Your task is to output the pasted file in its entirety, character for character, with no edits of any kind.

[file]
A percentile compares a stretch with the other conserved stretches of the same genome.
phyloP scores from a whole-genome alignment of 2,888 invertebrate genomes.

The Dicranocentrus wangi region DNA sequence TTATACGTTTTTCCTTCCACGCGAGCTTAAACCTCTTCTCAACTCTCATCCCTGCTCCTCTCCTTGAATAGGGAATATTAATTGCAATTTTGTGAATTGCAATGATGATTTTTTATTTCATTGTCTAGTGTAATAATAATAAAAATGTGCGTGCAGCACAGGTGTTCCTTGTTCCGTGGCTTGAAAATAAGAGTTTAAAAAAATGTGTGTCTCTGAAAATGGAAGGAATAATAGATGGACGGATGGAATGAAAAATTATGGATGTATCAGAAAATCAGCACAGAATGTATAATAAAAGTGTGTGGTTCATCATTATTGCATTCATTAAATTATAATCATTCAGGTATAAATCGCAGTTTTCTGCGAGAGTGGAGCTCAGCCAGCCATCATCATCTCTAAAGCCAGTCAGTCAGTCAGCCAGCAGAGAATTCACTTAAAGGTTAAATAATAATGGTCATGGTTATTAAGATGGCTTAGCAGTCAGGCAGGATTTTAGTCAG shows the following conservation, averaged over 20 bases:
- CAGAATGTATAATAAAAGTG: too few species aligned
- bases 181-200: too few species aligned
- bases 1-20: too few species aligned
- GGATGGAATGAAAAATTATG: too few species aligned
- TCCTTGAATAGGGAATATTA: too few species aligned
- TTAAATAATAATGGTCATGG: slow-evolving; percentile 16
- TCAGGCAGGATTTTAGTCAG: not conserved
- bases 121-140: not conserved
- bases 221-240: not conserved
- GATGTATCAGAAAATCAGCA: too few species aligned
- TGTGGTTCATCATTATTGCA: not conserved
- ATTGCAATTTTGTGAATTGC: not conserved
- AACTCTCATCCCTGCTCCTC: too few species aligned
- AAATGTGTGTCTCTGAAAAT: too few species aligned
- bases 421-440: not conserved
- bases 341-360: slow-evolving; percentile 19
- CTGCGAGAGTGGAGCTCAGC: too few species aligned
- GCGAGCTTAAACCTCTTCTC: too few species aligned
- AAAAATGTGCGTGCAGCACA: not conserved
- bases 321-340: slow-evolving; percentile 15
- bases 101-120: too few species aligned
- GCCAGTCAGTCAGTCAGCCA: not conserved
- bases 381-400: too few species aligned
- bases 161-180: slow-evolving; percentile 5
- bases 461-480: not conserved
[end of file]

A percentile compares a stretch with the other conserved stretches of the same genome.
phyloP scores from a whole-genome alignment of 2,888 invertebrate genomes.

The Dicranocentrus wangi region DNA sequence TTATACGTTTTTCCTTCCACGCGAGCTTAAACCTCTTCTCAACTCTCATCCCTGCTCCTCTCCTTGAATAGGGAATATTAATTGCAATTTTGTGAATTGCAATGATGATTTTTTATTTCATTGTCTAGTGTAATAATAATAAAAATGTGCGTGCAGCACAGGTGTTCCTTGTTCCGTGGCTTGAAAATAAGAGTTTAAAAAAATGTGTGTCTCTGAAAATGGAAGGAATAATAGATGGACGGATGGAATGAAAAATTATGGATGTATCAGAAAATCAGCACAGAATGTATAATAAAAGTGTGTGGTTCATCATTATTGCATTCATTAAATTATAATCATTCAGGTATAAATCGCAGTTTTCTGCGAGAGTGGAGCTCAGCCAGCCATCATCATCTCTAAAGCCAGTCAGTCAGTCAGCCAGCAGAGAATTCACTTAAAGGTTAAATAATAATGGTCATGGTTATTAAGATGGCTTAGCAGTCAGGCAGGATTTTAGTCAG shows the following conservation, averaged over 20 bases:
- CAGAATGTATAATAAAAGTG: too few species aligned
- bases 181-200: too few species aligned
- bases 1-20: too few species aligned
- GGATGGAATGAAAAATTATG: too few species aligned
- TCCTTGAATAGGGAATATTA: too few species aligned
- TTAAATAATAATGGTCATGG: slow-evolving; percentile 16
- TCAGGCAGGATTTTAGTCAG: not conserved
- bases 121-140: not conserved
- bases 221-240: not conserved
- GATGTATCAGAAAATCAGCA: too few species aligned
- TGTGGTTCATCATTATTGCA: not conserved
- ATTGCAATTTTGTGAATTGC: not conserved
- AACTCTCATCCCTGCTCCTC: too few species aligned
- AAATGTGTGTCTCTGAAAAT: too few species aligned
- bases 421-440: not conserved
- bases 341-360: slow-evolving; percentile 19
- CTGCGAGAGTGGAGCTCAGC: too few species aligned
- GCGAGCTTAAACCTCTTCTC: too few species aligned
- AAAAATGTGCGTGCAGCACA: not conserved
- bases 321-340: slow-evolving; percentile 15
- bases 101-120: too few species aligned
- GCCAGTCAGTCAGTCAGCCA: not conserved
- bases 381-400: too few species aligned
- bases 161-180: slow-evolving; percentile 5
- bases 461-480: not conserved